A Global Survey Of Effects Of Genotype And Environment On Selenium Concentration In Lentils (Lens Culinaris L.): Implications For Nutritional Fortification Strategies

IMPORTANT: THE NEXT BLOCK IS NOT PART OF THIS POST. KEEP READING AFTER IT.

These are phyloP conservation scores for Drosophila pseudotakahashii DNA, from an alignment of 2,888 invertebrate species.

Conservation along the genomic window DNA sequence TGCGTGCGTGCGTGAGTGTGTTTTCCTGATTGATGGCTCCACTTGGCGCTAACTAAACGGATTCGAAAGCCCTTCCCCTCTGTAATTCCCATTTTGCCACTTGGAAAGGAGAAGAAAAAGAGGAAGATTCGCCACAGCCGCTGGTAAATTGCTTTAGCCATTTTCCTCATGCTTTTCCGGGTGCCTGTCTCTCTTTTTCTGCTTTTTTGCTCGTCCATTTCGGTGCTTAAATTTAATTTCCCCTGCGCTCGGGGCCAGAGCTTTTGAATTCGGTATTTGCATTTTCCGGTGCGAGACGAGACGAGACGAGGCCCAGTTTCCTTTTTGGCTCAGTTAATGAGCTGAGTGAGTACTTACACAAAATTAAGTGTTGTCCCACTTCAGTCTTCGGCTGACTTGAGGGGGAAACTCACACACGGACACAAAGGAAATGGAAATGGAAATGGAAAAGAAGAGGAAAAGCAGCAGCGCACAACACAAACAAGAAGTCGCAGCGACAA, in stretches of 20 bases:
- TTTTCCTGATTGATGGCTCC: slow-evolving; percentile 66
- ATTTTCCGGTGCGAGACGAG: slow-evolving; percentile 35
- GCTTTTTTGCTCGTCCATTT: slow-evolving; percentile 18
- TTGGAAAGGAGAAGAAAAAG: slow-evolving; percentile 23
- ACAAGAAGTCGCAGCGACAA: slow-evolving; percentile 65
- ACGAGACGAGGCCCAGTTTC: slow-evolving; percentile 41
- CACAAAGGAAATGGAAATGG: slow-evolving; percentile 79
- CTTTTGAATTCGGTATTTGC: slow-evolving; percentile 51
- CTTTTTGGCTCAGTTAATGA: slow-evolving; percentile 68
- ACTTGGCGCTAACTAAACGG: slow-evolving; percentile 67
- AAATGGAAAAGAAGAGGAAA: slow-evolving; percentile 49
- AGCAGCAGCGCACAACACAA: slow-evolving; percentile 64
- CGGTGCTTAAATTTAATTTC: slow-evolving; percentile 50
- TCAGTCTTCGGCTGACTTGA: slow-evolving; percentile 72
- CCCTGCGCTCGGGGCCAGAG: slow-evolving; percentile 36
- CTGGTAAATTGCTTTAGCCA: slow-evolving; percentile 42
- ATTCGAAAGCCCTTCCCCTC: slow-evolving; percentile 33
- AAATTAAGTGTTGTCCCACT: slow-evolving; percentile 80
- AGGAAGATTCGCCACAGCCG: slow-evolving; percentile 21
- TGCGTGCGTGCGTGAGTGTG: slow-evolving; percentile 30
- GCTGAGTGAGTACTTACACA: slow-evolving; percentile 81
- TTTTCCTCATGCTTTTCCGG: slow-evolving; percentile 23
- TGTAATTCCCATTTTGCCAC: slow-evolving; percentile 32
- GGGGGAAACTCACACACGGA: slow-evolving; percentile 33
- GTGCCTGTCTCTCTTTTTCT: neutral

Lentils (Lens culinaris L) are an important protein and carbohydrate food, rich in essential dietary components and trace elements. Selenium (Se) is an essential micronutrient for human health. For adults, 55 mu g of daily Se intake is recommended for better health and cancer prevention. Millions of people around the world have Se-deficient diets and biofortification may be an effective solution. The total Se concentration of lentils grown in six major lentil-producing countries were analysed to determine the potential for Se biofortification in these regions. The highest Se concentrations based on location means were found in lentils from Nepal (180 mu g/kg) and southern Australia (148 mu g/kg) while the lowest were those from Syria (22 mu g/kg), Morocco (28 mu g/kg), northwestern USA (26 mu g/kg), and Turkey (47 mu g/kg). Significant location effects within a country were observed for Nepal and Australia. All values were lower than previous published data for Saskatchewan grown lentils (425-672 mu g/kg). Lentils originating from Australia, Nepal, or Canada could be considered good sources of Se, as consumption of 50 g would provide 13-61% of the recommended dietary allowance (RDA). Our findings indicate lentil may be appropriate as a target crop for Se biofortification and investigated as a food-based solution for populations with Se deficiencies. (C) 2010 Elsevier Ltd. All rights reserved.